Change-Point Analysis of Cyberbullying-Related Twitter Discussions During COVID-19

Proceedings of the 16th Annual Social Informatics Research Symposium (“Sociotechnical Change Agents: ICTs, Sustainability, and Global Challenges”) in Conjunction with the 83rd Association for Information Science and Technology (ASIS&T), 2020.

12 Pages Posted: 11 Aug 2020

See all articles by Sanchari Das

Sanchari Das

University of Denver

Andrew Kim

Indiana University Bloomington

Sayar Karmakar

University of Florida

Date Written: August 7, 2020

Abstract

Due to the outbreak of COVID-19, users are increasingly turning to online services. An increase in social media usage has also been observed, leading to the suspicion that this has also raised cyberbullying. In this initial work, we explore the possibility of an increase in cyberbullying incidents due to the pandemic and high social media usage. To evaluate this trend, we collected 454,046 cyberbullying-related public tweets posted between January 1st, 2020 - June 7th, 2020. We summarize the tweets containing multiple keywords into their daily counts. Our analysis showed the existence of at most one statistically significant changepoint for most of these keywords, which were primarily located around the end of March. Almost all these changepoint time-locations can be attributed to COVID-19, which substantiates our initial hypothesis of an increase in cyberbullying through analysis of discussions over Twitter.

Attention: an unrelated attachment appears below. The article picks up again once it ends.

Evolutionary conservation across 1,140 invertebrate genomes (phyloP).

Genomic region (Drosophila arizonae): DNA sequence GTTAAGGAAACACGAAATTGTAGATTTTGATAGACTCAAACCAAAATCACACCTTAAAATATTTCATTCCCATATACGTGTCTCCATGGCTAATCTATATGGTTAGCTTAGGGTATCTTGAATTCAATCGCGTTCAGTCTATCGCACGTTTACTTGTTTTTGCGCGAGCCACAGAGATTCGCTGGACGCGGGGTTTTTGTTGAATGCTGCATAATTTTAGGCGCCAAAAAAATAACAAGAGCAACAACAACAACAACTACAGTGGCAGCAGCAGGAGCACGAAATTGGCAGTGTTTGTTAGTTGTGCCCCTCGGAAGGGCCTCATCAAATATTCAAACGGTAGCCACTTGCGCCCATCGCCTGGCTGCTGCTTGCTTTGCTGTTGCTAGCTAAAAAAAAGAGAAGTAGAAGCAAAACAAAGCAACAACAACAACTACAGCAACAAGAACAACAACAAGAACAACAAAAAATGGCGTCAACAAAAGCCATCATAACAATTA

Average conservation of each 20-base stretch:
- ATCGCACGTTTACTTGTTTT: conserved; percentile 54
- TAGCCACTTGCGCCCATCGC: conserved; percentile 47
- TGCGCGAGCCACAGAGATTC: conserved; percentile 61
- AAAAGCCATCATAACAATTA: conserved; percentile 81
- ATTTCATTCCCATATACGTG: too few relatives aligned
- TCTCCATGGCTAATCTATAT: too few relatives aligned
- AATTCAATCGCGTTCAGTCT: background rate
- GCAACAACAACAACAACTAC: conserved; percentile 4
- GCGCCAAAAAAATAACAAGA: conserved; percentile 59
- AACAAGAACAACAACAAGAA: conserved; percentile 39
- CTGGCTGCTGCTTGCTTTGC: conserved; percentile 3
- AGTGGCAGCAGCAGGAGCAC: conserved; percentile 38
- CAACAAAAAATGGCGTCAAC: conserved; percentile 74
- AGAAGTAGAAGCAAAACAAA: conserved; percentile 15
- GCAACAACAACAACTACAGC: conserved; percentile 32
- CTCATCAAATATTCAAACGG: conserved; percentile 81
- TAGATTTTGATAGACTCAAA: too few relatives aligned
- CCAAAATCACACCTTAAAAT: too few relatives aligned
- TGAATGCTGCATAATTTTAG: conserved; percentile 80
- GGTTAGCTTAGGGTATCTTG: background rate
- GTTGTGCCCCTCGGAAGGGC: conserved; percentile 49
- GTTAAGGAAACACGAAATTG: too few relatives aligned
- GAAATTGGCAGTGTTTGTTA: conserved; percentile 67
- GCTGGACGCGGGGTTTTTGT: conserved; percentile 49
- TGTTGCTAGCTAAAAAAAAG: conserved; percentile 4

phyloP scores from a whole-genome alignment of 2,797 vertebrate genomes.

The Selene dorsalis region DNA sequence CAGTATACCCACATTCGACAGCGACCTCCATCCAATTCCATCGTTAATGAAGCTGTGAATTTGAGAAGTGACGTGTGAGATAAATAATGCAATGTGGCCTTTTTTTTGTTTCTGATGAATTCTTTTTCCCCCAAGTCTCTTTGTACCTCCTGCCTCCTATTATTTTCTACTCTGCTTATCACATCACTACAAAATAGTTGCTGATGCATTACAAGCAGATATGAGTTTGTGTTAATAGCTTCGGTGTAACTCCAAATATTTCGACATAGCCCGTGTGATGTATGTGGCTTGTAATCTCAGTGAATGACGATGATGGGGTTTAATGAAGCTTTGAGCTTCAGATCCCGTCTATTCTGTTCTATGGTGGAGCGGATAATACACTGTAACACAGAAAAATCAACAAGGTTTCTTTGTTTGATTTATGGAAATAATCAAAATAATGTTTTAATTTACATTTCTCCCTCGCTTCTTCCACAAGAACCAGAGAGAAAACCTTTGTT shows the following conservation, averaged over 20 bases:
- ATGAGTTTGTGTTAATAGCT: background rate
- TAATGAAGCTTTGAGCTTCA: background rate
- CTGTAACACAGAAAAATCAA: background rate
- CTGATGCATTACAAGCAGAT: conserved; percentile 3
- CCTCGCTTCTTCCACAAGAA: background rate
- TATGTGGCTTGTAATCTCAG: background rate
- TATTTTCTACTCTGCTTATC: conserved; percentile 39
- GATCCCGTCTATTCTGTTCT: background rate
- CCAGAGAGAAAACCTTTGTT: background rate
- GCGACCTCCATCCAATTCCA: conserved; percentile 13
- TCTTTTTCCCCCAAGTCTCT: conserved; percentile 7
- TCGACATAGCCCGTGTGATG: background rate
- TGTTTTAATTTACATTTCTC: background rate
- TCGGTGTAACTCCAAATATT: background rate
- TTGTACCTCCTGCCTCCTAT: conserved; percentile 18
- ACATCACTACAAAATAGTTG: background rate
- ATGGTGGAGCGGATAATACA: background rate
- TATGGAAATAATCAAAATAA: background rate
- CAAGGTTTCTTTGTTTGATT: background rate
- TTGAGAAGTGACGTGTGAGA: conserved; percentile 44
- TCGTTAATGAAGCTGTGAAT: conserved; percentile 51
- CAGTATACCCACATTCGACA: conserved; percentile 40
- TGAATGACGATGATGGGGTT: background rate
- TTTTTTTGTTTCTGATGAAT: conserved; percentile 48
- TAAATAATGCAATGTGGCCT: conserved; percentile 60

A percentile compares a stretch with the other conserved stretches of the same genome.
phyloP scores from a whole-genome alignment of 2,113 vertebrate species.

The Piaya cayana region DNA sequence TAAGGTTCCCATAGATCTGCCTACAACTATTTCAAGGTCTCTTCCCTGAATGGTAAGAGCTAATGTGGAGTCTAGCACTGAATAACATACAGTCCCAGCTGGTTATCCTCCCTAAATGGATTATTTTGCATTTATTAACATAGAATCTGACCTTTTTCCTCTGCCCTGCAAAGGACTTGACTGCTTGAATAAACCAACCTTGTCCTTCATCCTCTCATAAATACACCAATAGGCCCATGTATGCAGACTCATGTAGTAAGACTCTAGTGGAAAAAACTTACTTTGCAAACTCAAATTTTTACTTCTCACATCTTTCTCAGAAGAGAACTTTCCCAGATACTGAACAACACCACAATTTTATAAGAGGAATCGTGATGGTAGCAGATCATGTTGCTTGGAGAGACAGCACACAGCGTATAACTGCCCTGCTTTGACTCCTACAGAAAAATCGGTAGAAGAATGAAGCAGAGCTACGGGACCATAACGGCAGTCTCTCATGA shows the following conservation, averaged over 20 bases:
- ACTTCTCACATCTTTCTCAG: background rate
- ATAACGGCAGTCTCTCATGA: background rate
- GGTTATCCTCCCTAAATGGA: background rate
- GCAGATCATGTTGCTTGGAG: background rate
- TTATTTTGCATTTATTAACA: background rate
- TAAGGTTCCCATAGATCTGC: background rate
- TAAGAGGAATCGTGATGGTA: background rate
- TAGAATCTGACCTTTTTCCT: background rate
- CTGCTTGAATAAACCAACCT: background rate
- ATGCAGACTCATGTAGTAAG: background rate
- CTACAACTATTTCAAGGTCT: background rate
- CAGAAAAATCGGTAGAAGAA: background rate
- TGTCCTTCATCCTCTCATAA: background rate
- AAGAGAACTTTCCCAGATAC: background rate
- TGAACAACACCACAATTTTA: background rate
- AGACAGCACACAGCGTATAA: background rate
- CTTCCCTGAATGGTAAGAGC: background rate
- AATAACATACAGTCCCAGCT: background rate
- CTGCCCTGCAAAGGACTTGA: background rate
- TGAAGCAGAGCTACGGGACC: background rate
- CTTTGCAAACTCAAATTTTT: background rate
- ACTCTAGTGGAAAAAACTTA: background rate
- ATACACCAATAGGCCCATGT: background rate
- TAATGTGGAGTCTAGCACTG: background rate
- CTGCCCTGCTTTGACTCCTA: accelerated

Keywords: twitter, cyberbullying, social media, time series, change-point, COVID-19, pandemic

Suggested Citation

Das, Sanchari and Kim, Andrew and Karmakar, Sayar, Change-Point Analysis of Cyberbullying-Related Twitter Discussions During COVID-19 (August 7, 2020). Proceedings of the 16th Annual Social Informatics Research Symposium (“Sociotechnical Change Agents: ICTs, Sustainability, and Global Challenges”) in Conjunction with the 83rd Association for Information Science and Technology (ASIS&T), 2020., Available at SSRN: https://ssrn.com/abstract=3669400

Sanchari Das (Contact Author)

University of Denver ( email )

2201 S. Gaylord St
Denver, CO 80208-2685
United States

Andrew Kim

Indiana University Bloomington ( email )

Dept of Biology
100 South Indiana Ave.
Bloomington, IN 47405
United States

Sayar Karmakar

University of Florida ( email )

PO Box 117165, 201 Stuzin Hall
Gainesville, FL 32610-0496
United States

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